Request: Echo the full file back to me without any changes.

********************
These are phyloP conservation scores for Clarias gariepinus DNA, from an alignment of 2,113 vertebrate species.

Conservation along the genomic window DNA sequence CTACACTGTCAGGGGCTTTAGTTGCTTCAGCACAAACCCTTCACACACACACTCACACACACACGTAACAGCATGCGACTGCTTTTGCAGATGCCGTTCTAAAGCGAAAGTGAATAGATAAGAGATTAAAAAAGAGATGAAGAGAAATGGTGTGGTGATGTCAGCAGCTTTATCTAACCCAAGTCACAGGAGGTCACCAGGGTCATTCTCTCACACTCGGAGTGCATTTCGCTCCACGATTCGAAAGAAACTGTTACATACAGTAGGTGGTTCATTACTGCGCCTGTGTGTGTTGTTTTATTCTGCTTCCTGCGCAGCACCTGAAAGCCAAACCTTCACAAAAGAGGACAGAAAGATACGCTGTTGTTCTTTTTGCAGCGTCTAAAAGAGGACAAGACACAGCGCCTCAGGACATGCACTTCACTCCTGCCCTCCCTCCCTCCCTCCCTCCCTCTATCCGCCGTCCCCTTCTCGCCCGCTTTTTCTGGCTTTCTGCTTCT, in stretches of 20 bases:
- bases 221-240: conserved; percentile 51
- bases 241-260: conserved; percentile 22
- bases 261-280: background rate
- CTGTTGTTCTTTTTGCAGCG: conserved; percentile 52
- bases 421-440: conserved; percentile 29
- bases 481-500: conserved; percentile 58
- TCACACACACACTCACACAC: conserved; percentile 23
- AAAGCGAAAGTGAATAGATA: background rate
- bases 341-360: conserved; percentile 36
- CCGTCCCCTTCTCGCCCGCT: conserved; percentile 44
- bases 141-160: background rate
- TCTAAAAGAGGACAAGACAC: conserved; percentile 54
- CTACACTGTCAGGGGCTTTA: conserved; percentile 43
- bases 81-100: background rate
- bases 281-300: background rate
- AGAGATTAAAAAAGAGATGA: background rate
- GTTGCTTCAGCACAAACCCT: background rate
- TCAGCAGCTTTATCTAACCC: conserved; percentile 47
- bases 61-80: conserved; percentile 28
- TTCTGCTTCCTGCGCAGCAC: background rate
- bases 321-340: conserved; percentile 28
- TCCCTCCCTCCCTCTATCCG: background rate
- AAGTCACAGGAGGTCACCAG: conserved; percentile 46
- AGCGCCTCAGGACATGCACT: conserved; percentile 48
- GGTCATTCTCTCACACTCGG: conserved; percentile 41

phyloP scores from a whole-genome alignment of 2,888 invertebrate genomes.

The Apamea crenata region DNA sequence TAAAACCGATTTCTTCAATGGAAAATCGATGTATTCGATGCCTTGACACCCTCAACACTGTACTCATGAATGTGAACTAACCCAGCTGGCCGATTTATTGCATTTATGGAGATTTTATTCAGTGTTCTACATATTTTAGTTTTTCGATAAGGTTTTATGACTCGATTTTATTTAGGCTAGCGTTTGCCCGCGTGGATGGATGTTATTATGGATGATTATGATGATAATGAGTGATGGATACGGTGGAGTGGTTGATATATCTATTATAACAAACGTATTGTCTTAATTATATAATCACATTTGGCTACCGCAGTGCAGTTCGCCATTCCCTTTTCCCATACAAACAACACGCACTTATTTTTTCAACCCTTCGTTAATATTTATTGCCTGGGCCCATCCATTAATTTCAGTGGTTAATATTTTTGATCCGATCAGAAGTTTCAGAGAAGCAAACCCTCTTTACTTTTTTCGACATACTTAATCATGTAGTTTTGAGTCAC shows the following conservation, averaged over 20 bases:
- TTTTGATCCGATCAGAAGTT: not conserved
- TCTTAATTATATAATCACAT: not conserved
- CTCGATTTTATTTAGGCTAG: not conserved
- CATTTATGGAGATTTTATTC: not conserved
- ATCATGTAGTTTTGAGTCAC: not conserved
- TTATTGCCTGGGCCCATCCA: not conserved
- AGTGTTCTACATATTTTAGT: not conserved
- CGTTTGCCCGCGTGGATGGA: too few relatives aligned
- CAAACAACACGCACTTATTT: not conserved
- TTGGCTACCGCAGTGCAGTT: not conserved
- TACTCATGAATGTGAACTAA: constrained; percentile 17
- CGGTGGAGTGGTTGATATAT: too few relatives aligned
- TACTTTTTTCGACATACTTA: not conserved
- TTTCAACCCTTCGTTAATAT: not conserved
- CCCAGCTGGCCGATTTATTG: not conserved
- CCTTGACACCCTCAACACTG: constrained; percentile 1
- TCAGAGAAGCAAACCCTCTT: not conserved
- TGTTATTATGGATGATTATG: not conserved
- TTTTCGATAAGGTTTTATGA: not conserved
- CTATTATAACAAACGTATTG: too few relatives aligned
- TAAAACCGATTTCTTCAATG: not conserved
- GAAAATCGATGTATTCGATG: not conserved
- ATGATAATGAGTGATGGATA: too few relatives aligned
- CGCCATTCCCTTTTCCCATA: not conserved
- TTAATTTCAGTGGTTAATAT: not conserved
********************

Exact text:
These are phyloP conservation scores for Clarias gariepinus DNA, from an alignment of 2,113 vertebrate species.

Conservation along the genomic window DNA sequence CTACACTGTCAGGGGCTTTAGTTGCTTCAGCACAAACCCTTCACACACACACTCACACACACACGTAACAGCATGCGACTGCTTTTGCAGATGCCGTTCTAAAGCGAAAGTGAATAGATAAGAGATTAAAAAAGAGATGAAGAGAAATGGTGTGGTGATGTCAGCAGCTTTATCTAACCCAAGTCACAGGAGGTCACCAGGGTCATTCTCTCACACTCGGAGTGCATTTCGCTCCACGATTCGAAAGAAACTGTTACATACAGTAGGTGGTTCATTACTGCGCCTGTGTGTGTTGTTTTATTCTGCTTCCTGCGCAGCACCTGAAAGCCAAACCTTCACAAAAGAGGACAGAAAGATACGCTGTTGTTCTTTTTGCAGCGTCTAAAAGAGGACAAGACACAGCGCCTCAGGACATGCACTTCACTCCTGCCCTCCCTCCCTCCCTCCCTCCCTCTATCCGCCGTCCCCTTCTCGCCCGCTTTTTCTGGCTTTCTGCTTCT, in stretches of 20 bases:
- bases 221-240: conserved; percentile 51
- bases 241-260: conserved; percentile 22
- bases 261-280: background rate
- CTGTTGTTCTTTTTGCAGCG: conserved; percentile 52
- bases 421-440: conserved; percentile 29
- bases 481-500: conserved; percentile 58
- TCACACACACACTCACACAC: conserved; percentile 23
- AAAGCGAAAGTGAATAGATA: background rate
- bases 341-360: conserved; percentile 36
- CCGTCCCCTTCTCGCCCGCT: conserved; percentile 44
- bases 141-160: background rate
- TCTAAAAGAGGACAAGACAC: conserved; percentile 54
- CTACACTGTCAGGGGCTTTA: conserved; percentile 43
- bases 81-100: background rate
- bases 281-300: background rate
- AGAGATTAAAAAAGAGATGA: background rate
- GTTGCTTCAGCACAAACCCT: background rate
- TCAGCAGCTTTATCTAACCC: conserved; percentile 47
- bases 61-80: conserved; percentile 28
- TTCTGCTTCCTGCGCAGCAC: background rate
- bases 321-340: conserved; percentile 28
- TCCCTCCCTCCCTCTATCCG: background rate
- AAGTCACAGGAGGTCACCAG: conserved; percentile 46
- AGCGCCTCAGGACATGCACT: conserved; percentile 48
- GGTCATTCTCTCACACTCGG: conserved; percentile 41

phyloP scores from a whole-genome alignment of 2,888 invertebrate genomes.

The Apamea crenata region DNA sequence TAAAACCGATTTCTTCAATGGAAAATCGATGTATTCGATGCCTTGACACCCTCAACACTGTACTCATGAATGTGAACTAACCCAGCTGGCCGATTTATTGCATTTATGGAGATTTTATTCAGTGTTCTACATATTTTAGTTTTTCGATAAGGTTTTATGACTCGATTTTATTTAGGCTAGCGTTTGCCCGCGTGGATGGATGTTATTATGGATGATTATGATGATAATGAGTGATGGATACGGTGGAGTGGTTGATATATCTATTATAACAAACGTATTGTCTTAATTATATAATCACATTTGGCTACCGCAGTGCAGTTCGCCATTCCCTTTTCCCATACAAACAACACGCACTTATTTTTTCAACCCTTCGTTAATATTTATTGCCTGGGCCCATCCATTAATTTCAGTGGTTAATATTTTTGATCCGATCAGAAGTTTCAGAGAAGCAAACCCTCTTTACTTTTTTCGACATACTTAATCATGTAGTTTTGAGTCAC shows the following conservation, averaged over 20 bases:
- TTTTGATCCGATCAGAAGTT: not conserved
- TCTTAATTATATAATCACAT: not conserved
- CTCGATTTTATTTAGGCTAG: not conserved
- CATTTATGGAGATTTTATTC: not conserved
- ATCATGTAGTTTTGAGTCAC: not conserved
- TTATTGCCTGGGCCCATCCA: not conserved
- AGTGTTCTACATATTTTAGT: not conserved
- CGTTTGCCCGCGTGGATGGA: too few relatives aligned
- CAAACAACACGCACTTATTT: not conserved
- TTGGCTACCGCAGTGCAGTT: not conserved
- TACTCATGAATGTGAACTAA: constrained; percentile 17
- CGGTGGAGTGGTTGATATAT: too few relatives aligned
- TACTTTTTTCGACATACTTA: not conserved
- TTTCAACCCTTCGTTAATAT: not conserved
- CCCAGCTGGCCGATTTATTG: not conserved
- CCTTGACACCCTCAACACTG: constrained; percentile 1
- TCAGAGAAGCAAACCCTCTT: not conserved
- TGTTATTATGGATGATTATG: not conserved
- TTTTCGATAAGGTTTTATGA: not conserved
- CTATTATAACAAACGTATTG: too few relatives aligned
- TAAAACCGATTTCTTCAATG: not conserved
- GAAAATCGATGTATTCGATG: not conserved
- ATGATAATGAGTGATGGATA: too few relatives aligned
- CGCCATTCCCTTTTCCCATA: not conserved
- TTAATTTCAGTGGTTAATAT: not conserved